Farming Notes


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under construction This post is a work in progress, and may be updated at some point in the potentially distant future!

As a non-computer hobby, I grow a random assortment of fruits and vegetables. This page collects the knowledge about plantings, pests, and techniques I’ve found for getting better crop yields.

Note: I’m by no means a professional, and this page is as accurate as I can possibly make it. Don’t be upset if you follow and advice here and it doesn’t work for you. Do additional research about the methods described here to see if they are right for you!

Click image thumbnails to view full resolution.


picture of small green pumpkin picture of green pumpkin picture of green pumpkin in high grass picture of orange pumpkin picture of green pumpkin picture of green pumpkin pumpkins on vine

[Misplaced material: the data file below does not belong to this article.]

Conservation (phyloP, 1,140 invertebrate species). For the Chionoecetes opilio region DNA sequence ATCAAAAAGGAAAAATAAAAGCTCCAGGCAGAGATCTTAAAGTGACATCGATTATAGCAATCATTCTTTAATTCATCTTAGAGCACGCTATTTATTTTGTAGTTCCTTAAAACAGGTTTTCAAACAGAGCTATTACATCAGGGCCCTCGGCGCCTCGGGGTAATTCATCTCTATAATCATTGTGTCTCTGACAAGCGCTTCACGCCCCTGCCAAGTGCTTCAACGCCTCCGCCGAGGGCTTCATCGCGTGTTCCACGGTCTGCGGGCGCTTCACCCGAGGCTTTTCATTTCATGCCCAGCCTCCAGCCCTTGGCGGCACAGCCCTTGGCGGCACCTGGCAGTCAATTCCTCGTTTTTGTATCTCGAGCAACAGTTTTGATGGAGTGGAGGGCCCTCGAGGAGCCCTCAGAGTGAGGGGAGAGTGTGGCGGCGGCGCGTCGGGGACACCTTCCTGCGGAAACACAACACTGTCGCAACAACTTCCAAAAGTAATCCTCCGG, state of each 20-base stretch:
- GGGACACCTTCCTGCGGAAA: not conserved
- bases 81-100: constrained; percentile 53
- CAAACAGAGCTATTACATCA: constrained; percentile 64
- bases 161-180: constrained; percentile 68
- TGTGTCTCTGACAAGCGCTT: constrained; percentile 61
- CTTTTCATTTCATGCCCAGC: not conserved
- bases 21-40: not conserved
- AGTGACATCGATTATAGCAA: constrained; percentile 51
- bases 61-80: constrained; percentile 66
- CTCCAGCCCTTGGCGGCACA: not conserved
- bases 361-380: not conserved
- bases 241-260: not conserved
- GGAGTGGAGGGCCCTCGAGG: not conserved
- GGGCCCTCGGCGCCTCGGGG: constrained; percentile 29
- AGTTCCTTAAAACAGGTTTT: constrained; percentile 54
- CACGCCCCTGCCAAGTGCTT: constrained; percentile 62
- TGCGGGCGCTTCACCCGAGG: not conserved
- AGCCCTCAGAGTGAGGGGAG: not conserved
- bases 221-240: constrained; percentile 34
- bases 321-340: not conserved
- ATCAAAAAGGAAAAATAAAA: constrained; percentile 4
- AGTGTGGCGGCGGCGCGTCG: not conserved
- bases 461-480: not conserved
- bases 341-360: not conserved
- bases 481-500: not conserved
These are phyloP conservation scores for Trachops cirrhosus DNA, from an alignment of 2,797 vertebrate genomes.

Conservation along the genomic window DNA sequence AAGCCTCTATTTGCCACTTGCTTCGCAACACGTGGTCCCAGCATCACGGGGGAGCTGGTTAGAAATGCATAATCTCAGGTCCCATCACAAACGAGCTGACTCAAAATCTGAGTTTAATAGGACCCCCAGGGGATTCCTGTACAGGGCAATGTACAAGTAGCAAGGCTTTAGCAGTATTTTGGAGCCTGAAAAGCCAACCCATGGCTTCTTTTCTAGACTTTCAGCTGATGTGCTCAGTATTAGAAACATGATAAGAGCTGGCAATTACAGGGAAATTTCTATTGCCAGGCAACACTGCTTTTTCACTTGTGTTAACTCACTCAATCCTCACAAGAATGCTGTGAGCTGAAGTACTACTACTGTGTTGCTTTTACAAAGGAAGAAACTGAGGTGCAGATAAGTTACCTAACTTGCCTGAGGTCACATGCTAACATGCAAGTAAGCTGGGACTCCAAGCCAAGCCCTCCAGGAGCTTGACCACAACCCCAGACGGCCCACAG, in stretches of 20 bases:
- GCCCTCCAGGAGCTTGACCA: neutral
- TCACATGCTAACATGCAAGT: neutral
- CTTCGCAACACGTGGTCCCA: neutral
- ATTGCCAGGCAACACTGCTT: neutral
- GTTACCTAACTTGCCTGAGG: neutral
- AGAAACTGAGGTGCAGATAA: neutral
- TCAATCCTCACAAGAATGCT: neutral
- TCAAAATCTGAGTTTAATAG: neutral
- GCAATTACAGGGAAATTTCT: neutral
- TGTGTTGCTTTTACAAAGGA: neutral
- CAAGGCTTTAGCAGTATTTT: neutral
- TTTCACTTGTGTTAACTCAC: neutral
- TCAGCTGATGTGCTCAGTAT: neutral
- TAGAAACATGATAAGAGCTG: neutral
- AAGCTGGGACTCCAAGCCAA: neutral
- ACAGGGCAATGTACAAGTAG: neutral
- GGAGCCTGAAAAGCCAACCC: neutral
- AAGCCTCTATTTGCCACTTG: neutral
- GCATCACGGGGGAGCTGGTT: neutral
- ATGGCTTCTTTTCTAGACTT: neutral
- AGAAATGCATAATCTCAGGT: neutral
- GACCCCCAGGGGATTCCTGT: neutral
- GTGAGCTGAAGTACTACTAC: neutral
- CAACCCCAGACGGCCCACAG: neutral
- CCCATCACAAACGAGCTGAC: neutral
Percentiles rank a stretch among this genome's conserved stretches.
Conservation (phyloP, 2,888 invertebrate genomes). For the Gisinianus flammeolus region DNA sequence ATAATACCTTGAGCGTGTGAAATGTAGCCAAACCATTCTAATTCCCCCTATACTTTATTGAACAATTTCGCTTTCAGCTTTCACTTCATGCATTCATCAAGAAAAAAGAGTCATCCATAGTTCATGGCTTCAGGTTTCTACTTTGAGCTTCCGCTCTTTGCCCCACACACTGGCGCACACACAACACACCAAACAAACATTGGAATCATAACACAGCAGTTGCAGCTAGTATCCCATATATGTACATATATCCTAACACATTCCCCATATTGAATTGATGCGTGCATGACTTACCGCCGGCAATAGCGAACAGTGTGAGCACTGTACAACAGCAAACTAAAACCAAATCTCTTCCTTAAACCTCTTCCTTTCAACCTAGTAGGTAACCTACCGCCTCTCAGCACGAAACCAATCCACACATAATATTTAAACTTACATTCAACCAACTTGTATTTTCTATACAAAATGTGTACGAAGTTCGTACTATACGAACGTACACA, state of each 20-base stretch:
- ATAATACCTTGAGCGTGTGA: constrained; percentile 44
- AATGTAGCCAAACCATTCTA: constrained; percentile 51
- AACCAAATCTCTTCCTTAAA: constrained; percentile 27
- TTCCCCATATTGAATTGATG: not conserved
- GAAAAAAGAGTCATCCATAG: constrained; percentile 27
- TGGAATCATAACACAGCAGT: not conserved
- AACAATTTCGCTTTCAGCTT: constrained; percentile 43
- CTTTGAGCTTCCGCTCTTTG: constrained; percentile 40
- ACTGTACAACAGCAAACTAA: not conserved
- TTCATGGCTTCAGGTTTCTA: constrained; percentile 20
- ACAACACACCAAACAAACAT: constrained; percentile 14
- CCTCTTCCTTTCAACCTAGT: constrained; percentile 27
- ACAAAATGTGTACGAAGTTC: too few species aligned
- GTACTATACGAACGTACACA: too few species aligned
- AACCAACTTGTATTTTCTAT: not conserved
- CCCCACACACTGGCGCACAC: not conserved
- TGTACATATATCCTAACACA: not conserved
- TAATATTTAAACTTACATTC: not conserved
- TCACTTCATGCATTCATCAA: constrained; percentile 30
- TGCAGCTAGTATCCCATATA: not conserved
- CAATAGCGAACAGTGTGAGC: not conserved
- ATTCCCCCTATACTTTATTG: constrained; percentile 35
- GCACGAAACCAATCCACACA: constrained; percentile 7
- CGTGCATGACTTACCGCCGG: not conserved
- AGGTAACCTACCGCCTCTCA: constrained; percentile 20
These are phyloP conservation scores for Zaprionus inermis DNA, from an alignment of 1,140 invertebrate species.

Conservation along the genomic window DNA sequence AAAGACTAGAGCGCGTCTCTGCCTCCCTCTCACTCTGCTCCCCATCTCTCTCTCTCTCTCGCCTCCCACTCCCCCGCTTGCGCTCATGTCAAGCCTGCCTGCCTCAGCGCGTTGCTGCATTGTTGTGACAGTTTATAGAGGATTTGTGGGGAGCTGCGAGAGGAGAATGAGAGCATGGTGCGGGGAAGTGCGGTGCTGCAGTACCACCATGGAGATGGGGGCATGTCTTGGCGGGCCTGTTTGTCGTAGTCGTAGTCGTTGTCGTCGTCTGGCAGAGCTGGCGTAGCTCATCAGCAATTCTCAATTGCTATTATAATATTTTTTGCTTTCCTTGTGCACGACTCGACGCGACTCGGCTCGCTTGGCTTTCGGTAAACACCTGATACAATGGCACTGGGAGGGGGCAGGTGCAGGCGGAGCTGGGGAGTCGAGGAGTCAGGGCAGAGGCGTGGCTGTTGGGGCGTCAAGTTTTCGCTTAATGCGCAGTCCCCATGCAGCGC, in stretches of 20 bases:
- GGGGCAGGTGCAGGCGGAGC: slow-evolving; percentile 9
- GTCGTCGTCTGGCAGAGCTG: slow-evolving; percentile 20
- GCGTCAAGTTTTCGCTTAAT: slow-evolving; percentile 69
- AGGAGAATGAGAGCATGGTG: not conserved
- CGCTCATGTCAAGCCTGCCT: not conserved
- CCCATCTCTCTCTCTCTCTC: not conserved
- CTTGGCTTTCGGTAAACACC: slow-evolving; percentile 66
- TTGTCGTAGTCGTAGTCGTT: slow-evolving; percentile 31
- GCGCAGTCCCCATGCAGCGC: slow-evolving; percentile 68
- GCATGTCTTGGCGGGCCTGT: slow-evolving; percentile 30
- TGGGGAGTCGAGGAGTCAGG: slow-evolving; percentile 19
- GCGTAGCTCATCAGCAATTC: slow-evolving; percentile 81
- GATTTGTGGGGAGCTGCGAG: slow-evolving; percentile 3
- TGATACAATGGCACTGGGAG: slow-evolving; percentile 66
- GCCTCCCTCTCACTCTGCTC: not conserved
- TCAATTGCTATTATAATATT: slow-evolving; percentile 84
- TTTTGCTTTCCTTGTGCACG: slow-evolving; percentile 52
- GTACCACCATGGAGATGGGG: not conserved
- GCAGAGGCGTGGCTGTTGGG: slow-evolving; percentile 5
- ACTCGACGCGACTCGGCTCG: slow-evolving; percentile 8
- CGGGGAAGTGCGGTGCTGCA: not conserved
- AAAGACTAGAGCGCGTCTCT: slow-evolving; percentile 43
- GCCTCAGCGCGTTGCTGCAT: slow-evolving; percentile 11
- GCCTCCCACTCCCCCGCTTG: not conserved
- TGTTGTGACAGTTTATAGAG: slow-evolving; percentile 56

• Planting Instructions here
  • Planted
    • 2016, 2017, 2018 - 5 jack-o-lantern plants, yielded 5 pumpkins.
    • 2019 - 20 plants
      • Miniature pumpkins
      • Jack-o-lanterns
      • Cinderella pumpkins
      • Sugar Pumpkins
      • Atlantic Giant Pumpkins

Pumpkin Pests

So far the only pest I’ve encountered are squash bugs & beetles.

  • Lady Squash Bugs

    lady squash beetle larvae lady squash beetle lady squash beetle

    These are NOT Ladybugs. If at fist glance it looks like ladybugs are consuming the leaves and fruit of, squash, cucumbers, etc, check this page out for a description!

    • To handle them, my method of removal is to use a jar of liquid dish soap + water, and gently brush them into it. I’m experimenting with potentially spraying leaves with soap water as a deterrent but prefer not to contaminate the area with chemicals (even if it is just soap). This also applies to normal Squash Bugs as well.